Winners avoid runoffs in two special elections for California Senate
Republican Sharon Runner of Lancaster and Democrat Ted Lieu of Torrance handily won two widely watched special elections Tuesday, avoiding the need for April 19 runoffs.
The elections were the first to be held under the state’s new balloting system, in which voters choose among all candidates in a primary and the top two vote-getters, not the top finisher from each party as previously, compete in a runoff. Because these were special primaries and both candidates won majorities, there will be no runoffs.
In the South Bay’s 28th Senate District, where the death of Long Beach Democrat Jenny Oropeza created a vacancy, Lieu, 41, a former assemblyman, jumped into the race even before a special election could be called. He quickly lined up enough backing to discourage other prominent Democrats from running.
Still, with seven other candidates on the ballot, he had to work hard to win a majority Tuesday. He flooded voters’ mailboxes and touted backing from Democratic and local political leaders. Gov Jerry Brown campaigned for him last week. Unofficial election night returns gave Lieu 57% of the vote.
“My first priority will be getting to work on California’s state budget,” Lieu said near the end of the ballot counting late Tuesday. “No task is more pressing.”
Lieu’s closest competitor was Manhattan Beach attorney Robert Valentine, a Republican who won 25% of the vote. He was the only candidate besides Lieu to spend significant money on the race, according to campaign finance documents on file with the state. The other candidates’ share of the balloting ranged from 0.5% to slightly less than 7%.
The other Republicans in the race were Long Beach educator Martha Flores-Gibson, Lomita attorney and affordable-housing provider James P. Thompson and retired U.S. Customs officer Jeffrey E. Fortini of Hawthorne.
The only other Democrat was public defender Kevin Thomas McGurk of Venice, and two candidates were listed as having no party preference -- nonprofit organization consultant Michael Chamness of Venice and publisher/community activist Mark Lipman of Los Angeles.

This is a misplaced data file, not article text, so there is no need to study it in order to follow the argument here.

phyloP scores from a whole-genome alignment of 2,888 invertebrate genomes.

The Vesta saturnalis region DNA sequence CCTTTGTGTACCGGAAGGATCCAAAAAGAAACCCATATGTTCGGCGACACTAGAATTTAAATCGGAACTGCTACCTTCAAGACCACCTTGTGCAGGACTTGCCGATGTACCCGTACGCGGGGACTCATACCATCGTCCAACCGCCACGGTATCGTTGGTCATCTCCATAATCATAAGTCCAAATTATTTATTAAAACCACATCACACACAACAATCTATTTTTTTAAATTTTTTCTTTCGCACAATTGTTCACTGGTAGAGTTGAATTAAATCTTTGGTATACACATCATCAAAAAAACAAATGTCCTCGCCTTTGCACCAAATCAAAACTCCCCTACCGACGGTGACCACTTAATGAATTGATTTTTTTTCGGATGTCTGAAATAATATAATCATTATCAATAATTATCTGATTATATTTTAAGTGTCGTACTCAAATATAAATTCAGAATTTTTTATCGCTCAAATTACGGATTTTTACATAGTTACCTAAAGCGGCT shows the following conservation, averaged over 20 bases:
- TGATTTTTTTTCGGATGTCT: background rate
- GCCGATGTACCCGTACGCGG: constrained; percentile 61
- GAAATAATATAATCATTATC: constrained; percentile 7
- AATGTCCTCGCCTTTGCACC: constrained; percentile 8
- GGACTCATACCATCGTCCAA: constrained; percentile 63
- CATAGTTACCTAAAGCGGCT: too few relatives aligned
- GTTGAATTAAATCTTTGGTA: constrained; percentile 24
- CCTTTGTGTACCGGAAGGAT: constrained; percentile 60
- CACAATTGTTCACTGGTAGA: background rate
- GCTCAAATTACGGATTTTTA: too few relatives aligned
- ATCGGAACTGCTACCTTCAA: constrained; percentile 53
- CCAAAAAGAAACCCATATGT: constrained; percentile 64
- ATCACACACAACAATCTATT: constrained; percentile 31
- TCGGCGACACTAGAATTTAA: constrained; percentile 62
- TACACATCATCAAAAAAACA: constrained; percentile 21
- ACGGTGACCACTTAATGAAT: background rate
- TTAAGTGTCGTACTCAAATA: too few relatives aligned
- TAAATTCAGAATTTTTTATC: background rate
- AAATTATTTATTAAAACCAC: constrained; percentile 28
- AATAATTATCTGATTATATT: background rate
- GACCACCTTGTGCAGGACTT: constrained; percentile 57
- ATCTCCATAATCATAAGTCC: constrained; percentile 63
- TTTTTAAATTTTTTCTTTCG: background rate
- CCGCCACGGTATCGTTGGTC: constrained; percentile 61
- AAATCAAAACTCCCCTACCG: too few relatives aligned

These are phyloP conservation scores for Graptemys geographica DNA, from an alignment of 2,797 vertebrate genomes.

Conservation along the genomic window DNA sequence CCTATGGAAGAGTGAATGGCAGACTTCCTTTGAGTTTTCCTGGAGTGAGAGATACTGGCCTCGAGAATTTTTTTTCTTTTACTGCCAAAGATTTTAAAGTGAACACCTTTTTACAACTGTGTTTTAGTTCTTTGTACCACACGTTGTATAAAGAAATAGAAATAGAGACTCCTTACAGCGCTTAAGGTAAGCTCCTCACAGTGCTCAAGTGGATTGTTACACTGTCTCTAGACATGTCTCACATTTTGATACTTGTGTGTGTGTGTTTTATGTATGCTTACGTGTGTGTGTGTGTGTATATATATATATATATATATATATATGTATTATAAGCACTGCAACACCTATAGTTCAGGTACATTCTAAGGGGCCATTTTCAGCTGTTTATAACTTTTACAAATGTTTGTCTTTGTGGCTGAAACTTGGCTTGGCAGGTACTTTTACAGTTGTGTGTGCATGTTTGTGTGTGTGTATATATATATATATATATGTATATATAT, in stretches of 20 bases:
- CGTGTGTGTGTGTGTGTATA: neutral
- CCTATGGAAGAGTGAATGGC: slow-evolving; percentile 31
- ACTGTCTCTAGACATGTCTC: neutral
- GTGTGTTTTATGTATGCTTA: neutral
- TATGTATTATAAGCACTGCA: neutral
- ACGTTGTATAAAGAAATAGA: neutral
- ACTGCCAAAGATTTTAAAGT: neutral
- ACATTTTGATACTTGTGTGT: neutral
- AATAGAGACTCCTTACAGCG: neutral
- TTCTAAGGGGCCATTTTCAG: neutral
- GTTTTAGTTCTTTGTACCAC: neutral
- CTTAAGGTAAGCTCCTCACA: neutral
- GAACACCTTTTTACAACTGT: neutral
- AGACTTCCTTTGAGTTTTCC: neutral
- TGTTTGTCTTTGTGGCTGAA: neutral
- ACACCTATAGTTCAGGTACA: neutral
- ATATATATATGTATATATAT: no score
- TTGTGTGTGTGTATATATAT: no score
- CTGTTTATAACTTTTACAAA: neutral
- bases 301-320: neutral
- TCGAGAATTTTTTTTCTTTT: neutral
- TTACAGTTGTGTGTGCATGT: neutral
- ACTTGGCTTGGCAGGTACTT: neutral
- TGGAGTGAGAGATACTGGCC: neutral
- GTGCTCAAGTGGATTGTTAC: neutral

In the 17th Senate District, Runner, 56, a former Assembly member from Lancaster, was heavily favored from the start to defeat her only opponent, Democrat Darren W. Parker, 51, also of Lancaster. The district consistently votes Republican, and Runner is half of a popular political couple: The seat opened after her husband, George, was elected to the State Board of Equalization.
Parker -- a retired communications worker, union official and head of the Antelope Valley Human Relations Commission -- campaigned hard. He had help from the Los Angeles County Democratic Party and endorsements from Democratic officeholders. But he could not muster the money and other resources needed to turn out sufficient voters in the sprawling district, which spans parts of Ventura, Los Angeles and San Bernardino counties and a sliver of Kern County.
Leading by more than a 2-1 margin, Runner declared victory with less than one-fifth of the ballots counted and promised to work to cut spending and regulations she said were stifling business and jobs.
“The people of the 17th Senate District have spoken loud and clear,” Runner said. “They want lower taxes, lower spending and someone who will look out for their rights and freedoms.”
Runner said she expects to be sworn in Friday.
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